If you have a knack for lifting weights, you’ve probably wondered about becoming a bodybuilder. However, answering the “how to become a bodybuilder?” question is more complex than it might appear at the outset.
For example, how do you define a ‘bodybuilder’?
Some people consider anyone who lifts weights a bodybuilder. Others might need to see a decent amount of muscle mass on your frame to call you a bodybuilder. And then, there are folks who save the bodybuilder tag for individuals who compete in bodybuilding shows, and everyone else is just a hobbyist in their eyes.
In this article, we go over what it means to be a bodybuilder, different organizations and divisions, how to become a pro bodybuilder, and its challenges.
Why become a bodybuilder?
If you’re deliberating starting weight training, the following three points will help you arrive at a decision:
1. Look Like a Greek God
A physique transformation is one of the most common reasons why a majority of people get a gym membership. Lifting weight can improve your physique aesthetics and make you stand out.
Furthermore, a ripped physique is a symbol of hard work, grit, patience, and determination, and you’ll notice the change in people’s perception of you as soon as you start gaining muscle mass.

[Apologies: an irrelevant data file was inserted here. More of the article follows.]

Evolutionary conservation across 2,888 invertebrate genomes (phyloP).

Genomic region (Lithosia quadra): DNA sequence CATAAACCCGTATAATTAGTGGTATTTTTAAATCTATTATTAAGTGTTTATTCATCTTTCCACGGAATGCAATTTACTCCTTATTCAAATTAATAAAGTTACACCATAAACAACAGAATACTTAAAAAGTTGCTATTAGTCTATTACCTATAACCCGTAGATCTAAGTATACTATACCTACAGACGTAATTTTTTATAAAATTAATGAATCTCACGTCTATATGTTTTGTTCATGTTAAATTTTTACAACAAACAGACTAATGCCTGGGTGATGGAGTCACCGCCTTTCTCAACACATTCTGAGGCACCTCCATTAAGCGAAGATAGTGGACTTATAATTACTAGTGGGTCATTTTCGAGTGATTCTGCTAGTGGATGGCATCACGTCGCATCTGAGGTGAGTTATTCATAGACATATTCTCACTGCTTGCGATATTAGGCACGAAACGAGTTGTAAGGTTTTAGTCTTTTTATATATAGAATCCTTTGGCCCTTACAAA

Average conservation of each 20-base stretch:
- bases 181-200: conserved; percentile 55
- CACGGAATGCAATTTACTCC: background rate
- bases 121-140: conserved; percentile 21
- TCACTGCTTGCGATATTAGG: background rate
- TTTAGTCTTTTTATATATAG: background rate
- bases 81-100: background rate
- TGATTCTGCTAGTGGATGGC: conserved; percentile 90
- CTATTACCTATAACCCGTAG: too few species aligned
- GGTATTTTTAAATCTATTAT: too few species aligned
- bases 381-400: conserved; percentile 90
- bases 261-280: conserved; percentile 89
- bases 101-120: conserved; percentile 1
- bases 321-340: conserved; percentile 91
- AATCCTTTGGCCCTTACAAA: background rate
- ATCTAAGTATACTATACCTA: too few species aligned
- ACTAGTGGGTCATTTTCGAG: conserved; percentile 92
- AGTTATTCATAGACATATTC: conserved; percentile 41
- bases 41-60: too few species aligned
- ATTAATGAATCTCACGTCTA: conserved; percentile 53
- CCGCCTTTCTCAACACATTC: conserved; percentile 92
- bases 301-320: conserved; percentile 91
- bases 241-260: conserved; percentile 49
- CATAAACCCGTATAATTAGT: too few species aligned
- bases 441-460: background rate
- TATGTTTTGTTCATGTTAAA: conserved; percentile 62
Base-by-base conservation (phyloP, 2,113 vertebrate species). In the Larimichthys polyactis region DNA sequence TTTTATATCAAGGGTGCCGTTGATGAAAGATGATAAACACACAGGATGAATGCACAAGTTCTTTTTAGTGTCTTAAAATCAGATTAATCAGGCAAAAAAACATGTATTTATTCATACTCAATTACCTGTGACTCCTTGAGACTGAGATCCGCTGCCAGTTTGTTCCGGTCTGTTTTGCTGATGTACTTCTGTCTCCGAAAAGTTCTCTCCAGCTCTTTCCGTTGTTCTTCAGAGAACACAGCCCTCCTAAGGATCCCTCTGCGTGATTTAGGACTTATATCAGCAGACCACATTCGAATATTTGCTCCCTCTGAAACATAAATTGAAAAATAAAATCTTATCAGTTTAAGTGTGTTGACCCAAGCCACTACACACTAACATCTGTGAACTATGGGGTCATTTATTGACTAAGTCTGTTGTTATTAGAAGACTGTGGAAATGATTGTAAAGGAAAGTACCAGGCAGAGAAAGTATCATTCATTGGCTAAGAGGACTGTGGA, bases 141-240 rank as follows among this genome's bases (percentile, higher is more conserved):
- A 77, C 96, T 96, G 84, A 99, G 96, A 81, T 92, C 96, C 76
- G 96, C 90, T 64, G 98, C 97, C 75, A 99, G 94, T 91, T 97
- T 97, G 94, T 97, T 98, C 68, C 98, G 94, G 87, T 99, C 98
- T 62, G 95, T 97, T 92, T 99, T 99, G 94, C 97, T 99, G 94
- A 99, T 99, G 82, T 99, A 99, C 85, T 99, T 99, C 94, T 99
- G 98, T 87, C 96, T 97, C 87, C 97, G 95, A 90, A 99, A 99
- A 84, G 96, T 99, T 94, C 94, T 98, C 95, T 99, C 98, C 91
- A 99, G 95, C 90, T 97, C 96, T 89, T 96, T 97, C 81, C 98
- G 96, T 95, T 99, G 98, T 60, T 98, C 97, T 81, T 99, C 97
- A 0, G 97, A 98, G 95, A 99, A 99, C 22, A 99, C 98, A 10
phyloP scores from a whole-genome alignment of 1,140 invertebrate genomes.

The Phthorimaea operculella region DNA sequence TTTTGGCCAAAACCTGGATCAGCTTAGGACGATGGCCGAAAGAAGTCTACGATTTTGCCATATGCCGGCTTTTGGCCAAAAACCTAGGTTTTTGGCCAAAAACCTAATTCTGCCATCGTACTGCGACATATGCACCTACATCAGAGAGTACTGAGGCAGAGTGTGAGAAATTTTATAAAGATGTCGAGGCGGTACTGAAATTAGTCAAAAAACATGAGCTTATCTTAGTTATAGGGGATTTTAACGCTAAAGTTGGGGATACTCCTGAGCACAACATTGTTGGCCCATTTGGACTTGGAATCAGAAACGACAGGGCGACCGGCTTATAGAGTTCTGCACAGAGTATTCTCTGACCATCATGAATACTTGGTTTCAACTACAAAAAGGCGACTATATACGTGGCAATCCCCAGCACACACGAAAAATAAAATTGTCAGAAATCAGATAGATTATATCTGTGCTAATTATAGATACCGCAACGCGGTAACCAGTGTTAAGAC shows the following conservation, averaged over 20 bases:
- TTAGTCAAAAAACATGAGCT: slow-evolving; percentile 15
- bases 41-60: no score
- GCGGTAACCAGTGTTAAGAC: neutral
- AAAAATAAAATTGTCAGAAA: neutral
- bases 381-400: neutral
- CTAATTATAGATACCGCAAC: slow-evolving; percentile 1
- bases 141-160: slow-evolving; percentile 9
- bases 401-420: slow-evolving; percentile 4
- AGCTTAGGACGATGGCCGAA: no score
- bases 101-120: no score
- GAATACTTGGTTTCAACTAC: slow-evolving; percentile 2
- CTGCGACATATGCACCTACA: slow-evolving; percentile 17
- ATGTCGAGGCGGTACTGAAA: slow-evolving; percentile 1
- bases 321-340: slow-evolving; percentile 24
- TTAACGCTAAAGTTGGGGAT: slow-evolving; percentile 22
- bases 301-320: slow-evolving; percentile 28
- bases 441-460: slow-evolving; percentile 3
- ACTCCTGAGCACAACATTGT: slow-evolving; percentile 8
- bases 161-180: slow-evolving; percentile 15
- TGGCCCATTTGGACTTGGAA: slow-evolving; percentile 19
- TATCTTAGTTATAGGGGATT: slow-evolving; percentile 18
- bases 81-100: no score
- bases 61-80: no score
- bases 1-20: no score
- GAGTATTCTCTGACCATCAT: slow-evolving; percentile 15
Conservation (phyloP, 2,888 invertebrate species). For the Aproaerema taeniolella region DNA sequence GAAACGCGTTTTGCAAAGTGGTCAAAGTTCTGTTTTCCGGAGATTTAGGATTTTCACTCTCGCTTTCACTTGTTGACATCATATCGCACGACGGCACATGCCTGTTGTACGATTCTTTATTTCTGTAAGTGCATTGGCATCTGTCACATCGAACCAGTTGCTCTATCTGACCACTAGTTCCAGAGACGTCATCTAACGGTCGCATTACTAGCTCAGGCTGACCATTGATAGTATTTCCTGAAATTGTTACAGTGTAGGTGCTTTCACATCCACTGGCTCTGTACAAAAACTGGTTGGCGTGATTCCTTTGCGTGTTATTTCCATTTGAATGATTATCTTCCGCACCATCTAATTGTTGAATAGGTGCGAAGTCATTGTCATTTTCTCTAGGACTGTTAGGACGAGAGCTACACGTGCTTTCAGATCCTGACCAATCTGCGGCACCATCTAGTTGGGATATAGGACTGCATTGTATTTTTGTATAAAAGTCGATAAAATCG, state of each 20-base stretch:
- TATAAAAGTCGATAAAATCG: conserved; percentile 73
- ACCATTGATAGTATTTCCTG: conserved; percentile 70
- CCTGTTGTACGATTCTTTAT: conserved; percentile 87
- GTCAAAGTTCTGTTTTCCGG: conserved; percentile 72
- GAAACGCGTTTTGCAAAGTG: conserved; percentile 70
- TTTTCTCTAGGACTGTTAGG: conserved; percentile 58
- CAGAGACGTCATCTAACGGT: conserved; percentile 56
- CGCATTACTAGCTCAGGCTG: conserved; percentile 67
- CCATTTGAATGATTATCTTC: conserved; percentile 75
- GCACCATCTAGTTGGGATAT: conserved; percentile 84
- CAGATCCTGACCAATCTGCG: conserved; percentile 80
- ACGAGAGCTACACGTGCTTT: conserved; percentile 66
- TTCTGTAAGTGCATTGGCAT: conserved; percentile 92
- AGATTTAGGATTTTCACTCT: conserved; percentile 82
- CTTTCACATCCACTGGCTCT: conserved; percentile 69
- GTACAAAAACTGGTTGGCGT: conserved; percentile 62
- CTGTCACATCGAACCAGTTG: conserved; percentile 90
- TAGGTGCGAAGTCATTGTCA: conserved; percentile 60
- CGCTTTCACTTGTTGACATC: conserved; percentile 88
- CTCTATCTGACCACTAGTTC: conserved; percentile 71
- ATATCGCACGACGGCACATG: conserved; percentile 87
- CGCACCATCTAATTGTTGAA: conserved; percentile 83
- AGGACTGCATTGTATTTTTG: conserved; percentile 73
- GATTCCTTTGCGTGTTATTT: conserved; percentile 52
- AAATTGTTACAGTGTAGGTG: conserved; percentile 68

2. Feel Like a God
To become a bodybuilder, you need to undergo a complete lifestyle makeover. You need to be physically active, hit the gym, eat right, and allow your body ample rest to recover from your workouts.
Even though you might hit the gym for aesthetics, you’ll notice strength improvements as an added bonus. It’s no secret that lifting weights can result in an improvement in your self-image and confidence.
3. Think Like a God
No, a bodybuilder does not have a God complex, but in all honesty, there might be times during a workout that a gym bro might consider himself Zues’ equivalent.
Lifting weights, especially on an advanced schedule, can be as much a psychological challenge as it is physiological. Every time you brace yourself to hit a PR (personal record), you are surrounded with doubt, fear, and hesitation, and getting rid of the apprehensions is half the battle won.
With more lifting experience under your belt, you’ll learn how to shut off your lizard brain, and you’ll find peace and calm in the most chaotic situations. Only a few other things can be as empowering as this.
Must Read: What Does PR Mean in Gym?
Types of Bodybuilders
There are two types of people who hit the weight room. The first type includes people who want to get big and strong. These folks intend to put on muscle mass but don’t fret about missing meals or skipping training sessions.
The second group comprises folks who want to compete in bodybuilding circuits. The competitions could range from local bodybuilding shows to stepping on stage to stake their claim on the Sandow.